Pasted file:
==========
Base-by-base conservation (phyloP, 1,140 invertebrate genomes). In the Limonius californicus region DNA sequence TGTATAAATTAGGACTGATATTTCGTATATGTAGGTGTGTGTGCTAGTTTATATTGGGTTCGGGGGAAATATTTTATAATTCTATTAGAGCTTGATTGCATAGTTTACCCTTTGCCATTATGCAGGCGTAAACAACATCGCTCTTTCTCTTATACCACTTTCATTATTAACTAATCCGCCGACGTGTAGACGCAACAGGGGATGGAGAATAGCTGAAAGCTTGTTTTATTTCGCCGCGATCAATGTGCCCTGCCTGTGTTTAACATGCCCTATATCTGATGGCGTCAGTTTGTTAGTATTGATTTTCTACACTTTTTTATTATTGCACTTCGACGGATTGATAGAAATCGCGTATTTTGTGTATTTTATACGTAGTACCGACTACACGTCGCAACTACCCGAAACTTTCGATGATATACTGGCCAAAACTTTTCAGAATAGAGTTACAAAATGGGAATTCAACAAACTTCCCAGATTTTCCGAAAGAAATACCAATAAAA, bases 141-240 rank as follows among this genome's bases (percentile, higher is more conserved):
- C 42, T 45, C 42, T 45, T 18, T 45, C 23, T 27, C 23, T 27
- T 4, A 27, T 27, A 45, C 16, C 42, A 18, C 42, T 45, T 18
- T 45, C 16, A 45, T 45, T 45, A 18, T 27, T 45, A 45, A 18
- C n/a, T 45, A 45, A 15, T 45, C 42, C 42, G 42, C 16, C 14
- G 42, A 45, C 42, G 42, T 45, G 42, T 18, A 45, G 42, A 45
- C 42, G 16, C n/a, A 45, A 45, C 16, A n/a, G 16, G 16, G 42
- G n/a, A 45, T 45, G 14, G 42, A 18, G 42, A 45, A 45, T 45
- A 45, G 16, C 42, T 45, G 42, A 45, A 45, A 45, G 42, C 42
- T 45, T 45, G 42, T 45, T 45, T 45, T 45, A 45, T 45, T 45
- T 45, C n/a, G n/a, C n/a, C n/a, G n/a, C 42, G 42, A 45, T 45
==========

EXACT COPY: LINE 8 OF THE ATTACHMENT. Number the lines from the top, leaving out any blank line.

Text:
- G n/a, A 45, T 45, G 14, G 42, A 18, G 42, A 45, A 45, T 45